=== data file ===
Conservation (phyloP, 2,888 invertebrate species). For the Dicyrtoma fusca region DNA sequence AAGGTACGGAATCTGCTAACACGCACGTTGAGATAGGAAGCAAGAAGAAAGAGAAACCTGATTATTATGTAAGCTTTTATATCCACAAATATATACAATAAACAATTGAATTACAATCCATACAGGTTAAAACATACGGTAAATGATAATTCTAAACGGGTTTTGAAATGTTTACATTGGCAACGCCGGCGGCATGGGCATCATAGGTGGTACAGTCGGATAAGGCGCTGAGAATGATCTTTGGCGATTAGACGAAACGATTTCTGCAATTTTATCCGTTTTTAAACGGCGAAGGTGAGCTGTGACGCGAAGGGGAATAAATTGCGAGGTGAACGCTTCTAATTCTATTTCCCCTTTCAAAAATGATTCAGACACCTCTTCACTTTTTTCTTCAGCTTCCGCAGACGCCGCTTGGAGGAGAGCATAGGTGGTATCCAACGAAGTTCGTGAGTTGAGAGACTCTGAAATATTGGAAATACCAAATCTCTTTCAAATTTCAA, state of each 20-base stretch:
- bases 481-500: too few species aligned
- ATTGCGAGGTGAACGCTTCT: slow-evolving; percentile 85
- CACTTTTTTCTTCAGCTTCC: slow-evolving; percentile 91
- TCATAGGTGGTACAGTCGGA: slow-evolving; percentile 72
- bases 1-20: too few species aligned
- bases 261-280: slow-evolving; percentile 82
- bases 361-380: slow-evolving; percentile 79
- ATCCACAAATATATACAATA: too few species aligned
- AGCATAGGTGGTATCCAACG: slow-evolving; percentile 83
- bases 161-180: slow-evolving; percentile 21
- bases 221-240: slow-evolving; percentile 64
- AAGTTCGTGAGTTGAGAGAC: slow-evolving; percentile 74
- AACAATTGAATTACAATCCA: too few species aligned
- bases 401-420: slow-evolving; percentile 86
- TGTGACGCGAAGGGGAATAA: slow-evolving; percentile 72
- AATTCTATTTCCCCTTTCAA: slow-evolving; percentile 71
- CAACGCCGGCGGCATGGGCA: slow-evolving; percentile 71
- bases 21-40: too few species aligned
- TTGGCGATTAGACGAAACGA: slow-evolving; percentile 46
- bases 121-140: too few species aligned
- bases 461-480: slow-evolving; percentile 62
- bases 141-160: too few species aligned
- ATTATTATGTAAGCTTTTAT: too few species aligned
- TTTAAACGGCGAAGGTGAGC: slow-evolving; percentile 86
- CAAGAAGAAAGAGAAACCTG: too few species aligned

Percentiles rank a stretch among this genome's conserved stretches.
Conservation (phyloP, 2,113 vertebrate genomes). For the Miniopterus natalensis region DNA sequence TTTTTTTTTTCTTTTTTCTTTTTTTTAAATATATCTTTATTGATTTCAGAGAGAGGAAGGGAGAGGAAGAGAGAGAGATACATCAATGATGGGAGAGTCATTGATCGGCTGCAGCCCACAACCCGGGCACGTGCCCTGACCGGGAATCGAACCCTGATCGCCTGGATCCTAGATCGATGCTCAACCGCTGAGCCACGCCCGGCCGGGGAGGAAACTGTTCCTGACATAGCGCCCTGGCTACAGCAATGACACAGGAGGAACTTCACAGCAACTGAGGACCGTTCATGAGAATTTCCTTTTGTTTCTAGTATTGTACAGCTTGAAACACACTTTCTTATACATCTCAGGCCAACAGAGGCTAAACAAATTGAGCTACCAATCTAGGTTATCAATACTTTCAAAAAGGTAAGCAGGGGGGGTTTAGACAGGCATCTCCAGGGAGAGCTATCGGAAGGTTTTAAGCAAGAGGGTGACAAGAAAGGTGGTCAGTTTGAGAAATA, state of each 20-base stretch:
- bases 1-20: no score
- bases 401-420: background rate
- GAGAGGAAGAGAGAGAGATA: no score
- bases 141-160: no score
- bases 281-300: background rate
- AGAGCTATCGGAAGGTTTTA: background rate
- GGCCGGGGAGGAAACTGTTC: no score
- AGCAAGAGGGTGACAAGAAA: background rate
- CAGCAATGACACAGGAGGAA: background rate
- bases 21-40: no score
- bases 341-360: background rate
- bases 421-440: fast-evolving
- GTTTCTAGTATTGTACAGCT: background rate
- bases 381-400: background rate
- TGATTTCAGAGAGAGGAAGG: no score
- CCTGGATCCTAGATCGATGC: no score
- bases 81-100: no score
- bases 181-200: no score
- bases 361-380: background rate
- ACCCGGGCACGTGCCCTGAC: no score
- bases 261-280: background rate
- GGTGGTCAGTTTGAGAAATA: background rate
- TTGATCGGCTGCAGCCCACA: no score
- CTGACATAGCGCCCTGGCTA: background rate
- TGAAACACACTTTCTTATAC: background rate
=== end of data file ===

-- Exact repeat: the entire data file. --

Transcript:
Conservation (phyloP, 2,888 invertebrate species). For the Dicyrtoma fusca region DNA sequence AAGGTACGGAATCTGCTAACACGCACGTTGAGATAGGAAGCAAGAAGAAAGAGAAACCTGATTATTATGTAAGCTTTTATATCCACAAATATATACAATAAACAATTGAATTACAATCCATACAGGTTAAAACATACGGTAAATGATAATTCTAAACGGGTTTTGAAATGTTTACATTGGCAACGCCGGCGGCATGGGCATCATAGGTGGTACAGTCGGATAAGGCGCTGAGAATGATCTTTGGCGATTAGACGAAACGATTTCTGCAATTTTATCCGTTTTTAAACGGCGAAGGTGAGCTGTGACGCGAAGGGGAATAAATTGCGAGGTGAACGCTTCTAATTCTATTTCCCCTTTCAAAAATGATTCAGACACCTCTTCACTTTTTTCTTCAGCTTCCGCAGACGCCGCTTGGAGGAGAGCATAGGTGGTATCCAACGAAGTTCGTGAGTTGAGAGACTCTGAAATATTGGAAATACCAAATCTCTTTCAAATTTCAA, state of each 20-base stretch:
- bases 481-500: too few species aligned
- ATTGCGAGGTGAACGCTTCT: slow-evolving; percentile 85
- CACTTTTTTCTTCAGCTTCC: slow-evolving; percentile 91
- TCATAGGTGGTACAGTCGGA: slow-evolving; percentile 72
- bases 1-20: too few species aligned
- bases 261-280: slow-evolving; percentile 82
- bases 361-380: slow-evolving; percentile 79
- ATCCACAAATATATACAATA: too few species aligned
- AGCATAGGTGGTATCCAACG: slow-evolving; percentile 83
- bases 161-180: slow-evolving; percentile 21
- bases 221-240: slow-evolving; percentile 64
- AAGTTCGTGAGTTGAGAGAC: slow-evolving; percentile 74
- AACAATTGAATTACAATCCA: too few species aligned
- bases 401-420: slow-evolving; percentile 86
- TGTGACGCGAAGGGGAATAA: slow-evolving; percentile 72
- AATTCTATTTCCCCTTTCAA: slow-evolving; percentile 71
- CAACGCCGGCGGCATGGGCA: slow-evolving; percentile 71
- bases 21-40: too few species aligned
- TTGGCGATTAGACGAAACGA: slow-evolving; percentile 46
- bases 121-140: too few species aligned
- bases 461-480: slow-evolving; percentile 62
- bases 141-160: too few species aligned
- ATTATTATGTAAGCTTTTAT: too few species aligned
- TTTAAACGGCGAAGGTGAGC: slow-evolving; percentile 86
- CAAGAAGAAAGAGAAACCTG: too few species aligned

Percentiles rank a stretch among this genome's conserved stretches.
Conservation (phyloP, 2,113 vertebrate genomes). For the Miniopterus natalensis region DNA sequence TTTTTTTTTTCTTTTTTCTTTTTTTTAAATATATCTTTATTGATTTCAGAGAGAGGAAGGGAGAGGAAGAGAGAGAGATACATCAATGATGGGAGAGTCATTGATCGGCTGCAGCCCACAACCCGGGCACGTGCCCTGACCGGGAATCGAACCCTGATCGCCTGGATCCTAGATCGATGCTCAACCGCTGAGCCACGCCCGGCCGGGGAGGAAACTGTTCCTGACATAGCGCCCTGGCTACAGCAATGACACAGGAGGAACTTCACAGCAACTGAGGACCGTTCATGAGAATTTCCTTTTGTTTCTAGTATTGTACAGCTTGAAACACACTTTCTTATACATCTCAGGCCAACAGAGGCTAAACAAATTGAGCTACCAATCTAGGTTATCAATACTTTCAAAAAGGTAAGCAGGGGGGGTTTAGACAGGCATCTCCAGGGAGAGCTATCGGAAGGTTTTAAGCAAGAGGGTGACAAGAAAGGTGGTCAGTTTGAGAAATA, state of each 20-base stretch:
- bases 1-20: no score
- bases 401-420: background rate
- GAGAGGAAGAGAGAGAGATA: no score
- bases 141-160: no score
- bases 281-300: background rate
- AGAGCTATCGGAAGGTTTTA: background rate
- GGCCGGGGAGGAAACTGTTC: no score
- AGCAAGAGGGTGACAAGAAA: background rate
- CAGCAATGACACAGGAGGAA: background rate
- bases 21-40: no score
- bases 341-360: background rate
- bases 421-440: fast-evolving
- GTTTCTAGTATTGTACAGCT: background rate
- bases 381-400: background rate
- TGATTTCAGAGAGAGGAAGG: no score
- CCTGGATCCTAGATCGATGC: no score
- bases 81-100: no score
- bases 181-200: no score
- bases 361-380: background rate
- ACCCGGGCACGTGCCCTGAC: no score
- bases 261-280: background rate
- GGTGGTCAGTTTGAGAAATA: background rate
- TTGATCGGCTGCAGCCCACA: no score
- CTGACATAGCGCCCTGGCTA: background rate
- TGAAACACACTTTCTTATAC: background rate